RUDDIGORE followed The Mikado in the G&S canon and suffered unfairly from comparison with its predecessor’s brilliance.

York Opera’s production, of their usual exceptionally high standard, proves that this opera’s comparative neglect since then has been quite unfair.

To be both the romantic hero and the comic baritone requires a remarkably gifted actor and singer. The talented Ian Thomson-Smith convincingly managed the transition from shy bachelor to wicked baronet between acts.

His second act solo was happily present and, as in Opera North’s production in January, included an extra verse about MPs’ expenses. Emma Tatnall’s Rose had the awkward innocence and thoughtlessness of a young Joyce Grenfell character.

There was perfect clarity of diction from the cast, even if the dynamic occasionally dropped – so that we had lean forward just a little to hear the impeccably pat- patter of the Matter song.

Hamish Brown’s engaging voice commanded our attention and the stage from “I shipp’d, d’ye see” on, although he lost his skirmish with a tough West Country accent. His hornpipe had an elegant, almost stately charm; in fact, the choreography and stage movement was exceptionally well handled throughout – no doubt thanks to assistant director Hilary Minford.

The second act had a hint of Don Giovanni at the start, with Ian Small’s Old Adam as wicked henchman Leporello. Clive Goodhead’s powerful presence as he came out from the portrait and down the steps, like the Commendatore, reinforced this impression.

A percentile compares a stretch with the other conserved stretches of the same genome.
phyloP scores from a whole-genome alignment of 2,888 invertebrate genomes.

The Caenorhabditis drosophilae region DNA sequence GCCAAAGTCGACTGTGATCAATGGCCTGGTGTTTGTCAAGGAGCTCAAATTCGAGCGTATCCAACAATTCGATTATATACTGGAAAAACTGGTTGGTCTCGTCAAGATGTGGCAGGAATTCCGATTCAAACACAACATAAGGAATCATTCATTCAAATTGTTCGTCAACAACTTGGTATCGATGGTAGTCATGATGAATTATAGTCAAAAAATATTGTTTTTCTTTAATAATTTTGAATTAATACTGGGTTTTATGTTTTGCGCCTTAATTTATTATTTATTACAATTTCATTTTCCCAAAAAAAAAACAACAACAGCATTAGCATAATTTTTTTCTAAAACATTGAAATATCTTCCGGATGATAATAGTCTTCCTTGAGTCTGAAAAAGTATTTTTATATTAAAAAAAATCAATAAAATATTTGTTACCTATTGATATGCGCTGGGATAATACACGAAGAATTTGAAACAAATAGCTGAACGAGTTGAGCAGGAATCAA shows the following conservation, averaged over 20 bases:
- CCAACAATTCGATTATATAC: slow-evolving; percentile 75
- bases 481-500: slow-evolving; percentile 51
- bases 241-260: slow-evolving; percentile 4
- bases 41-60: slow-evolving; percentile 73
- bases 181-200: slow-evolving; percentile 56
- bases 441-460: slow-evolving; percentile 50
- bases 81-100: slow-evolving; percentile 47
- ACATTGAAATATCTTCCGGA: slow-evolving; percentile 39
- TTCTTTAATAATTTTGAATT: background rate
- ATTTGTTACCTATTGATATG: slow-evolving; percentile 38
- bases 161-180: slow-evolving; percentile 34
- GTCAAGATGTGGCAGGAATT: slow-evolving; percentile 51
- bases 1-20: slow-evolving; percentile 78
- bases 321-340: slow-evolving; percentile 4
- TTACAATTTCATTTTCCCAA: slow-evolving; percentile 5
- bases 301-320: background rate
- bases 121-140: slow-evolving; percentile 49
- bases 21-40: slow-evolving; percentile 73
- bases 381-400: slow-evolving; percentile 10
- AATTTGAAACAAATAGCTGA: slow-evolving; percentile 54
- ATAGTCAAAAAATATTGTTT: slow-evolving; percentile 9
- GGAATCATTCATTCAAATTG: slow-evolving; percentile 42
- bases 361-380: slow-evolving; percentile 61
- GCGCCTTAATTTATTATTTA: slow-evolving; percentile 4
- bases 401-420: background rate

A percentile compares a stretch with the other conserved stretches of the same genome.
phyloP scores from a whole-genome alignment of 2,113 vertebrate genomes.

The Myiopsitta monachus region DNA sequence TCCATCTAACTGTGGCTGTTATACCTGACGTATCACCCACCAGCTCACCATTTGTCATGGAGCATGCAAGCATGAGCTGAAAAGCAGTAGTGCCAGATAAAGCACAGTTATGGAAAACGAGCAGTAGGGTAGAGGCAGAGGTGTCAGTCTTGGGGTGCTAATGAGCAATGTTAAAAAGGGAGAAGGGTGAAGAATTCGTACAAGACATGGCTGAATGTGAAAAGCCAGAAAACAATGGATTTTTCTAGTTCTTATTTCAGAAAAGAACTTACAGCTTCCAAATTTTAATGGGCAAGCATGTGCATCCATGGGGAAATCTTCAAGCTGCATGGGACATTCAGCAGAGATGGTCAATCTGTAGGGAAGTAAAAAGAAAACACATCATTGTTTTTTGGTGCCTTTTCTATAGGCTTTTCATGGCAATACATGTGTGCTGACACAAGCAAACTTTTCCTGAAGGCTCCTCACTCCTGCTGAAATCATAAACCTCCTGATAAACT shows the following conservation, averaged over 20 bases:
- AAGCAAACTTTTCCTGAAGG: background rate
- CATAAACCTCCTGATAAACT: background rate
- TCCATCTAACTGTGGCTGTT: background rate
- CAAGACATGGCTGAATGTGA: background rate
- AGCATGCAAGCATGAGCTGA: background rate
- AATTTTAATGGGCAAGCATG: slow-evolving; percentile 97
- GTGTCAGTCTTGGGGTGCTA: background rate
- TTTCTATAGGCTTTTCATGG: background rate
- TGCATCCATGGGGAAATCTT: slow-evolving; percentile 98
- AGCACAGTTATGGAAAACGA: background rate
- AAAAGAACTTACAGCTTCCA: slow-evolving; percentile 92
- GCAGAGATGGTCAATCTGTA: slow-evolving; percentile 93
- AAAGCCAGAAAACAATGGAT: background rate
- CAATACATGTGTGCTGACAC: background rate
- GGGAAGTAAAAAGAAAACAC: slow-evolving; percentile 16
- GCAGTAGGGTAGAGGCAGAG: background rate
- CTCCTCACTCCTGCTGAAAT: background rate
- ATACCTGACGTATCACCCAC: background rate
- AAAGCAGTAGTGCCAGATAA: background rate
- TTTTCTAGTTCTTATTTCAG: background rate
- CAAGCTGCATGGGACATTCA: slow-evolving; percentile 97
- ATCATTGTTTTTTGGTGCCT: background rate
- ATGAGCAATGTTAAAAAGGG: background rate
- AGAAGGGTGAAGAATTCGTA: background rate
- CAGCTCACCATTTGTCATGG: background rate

The dark second half of Ruddigore is rich in magnificent music: Goodhead’s powerful When The Night Wind Howls was Schubertian, genuinely moving and hair-raising.

John Soper’s gorgeous pantomime villain in the first act became a glumly funny moralist in the second, dressed like a York ghost trail guide. With Rebecca Smith’s Mad Margaret trying to contain her loopiness like somebody with a cat in a hat-box – “I once was a very abandoned person” – was a comic delight. Amanda Shackleton’s game old bird defending herself with a hoe was another treat.

Tracy Bowen, Jennifer Garbutt and the Bridesmaids moved as one and were great deadpan fun.

Under the assured direction of the excellent Margaret Griffiths the generously sized orchestra sparkled from the overture onwards.

Pauline Marshall’s production was a triumph for her and for all concerned, helped by the fact that the cast seemed to enjoy it almost as much as the audience did.

(Look out for the special guest appearance.) * Ruddigore – York Opera, York Theatre Royal, tonight, tomorrow and Saturday, 7.30pm. Tickets: 01904 623568.

Review by Charles Hunt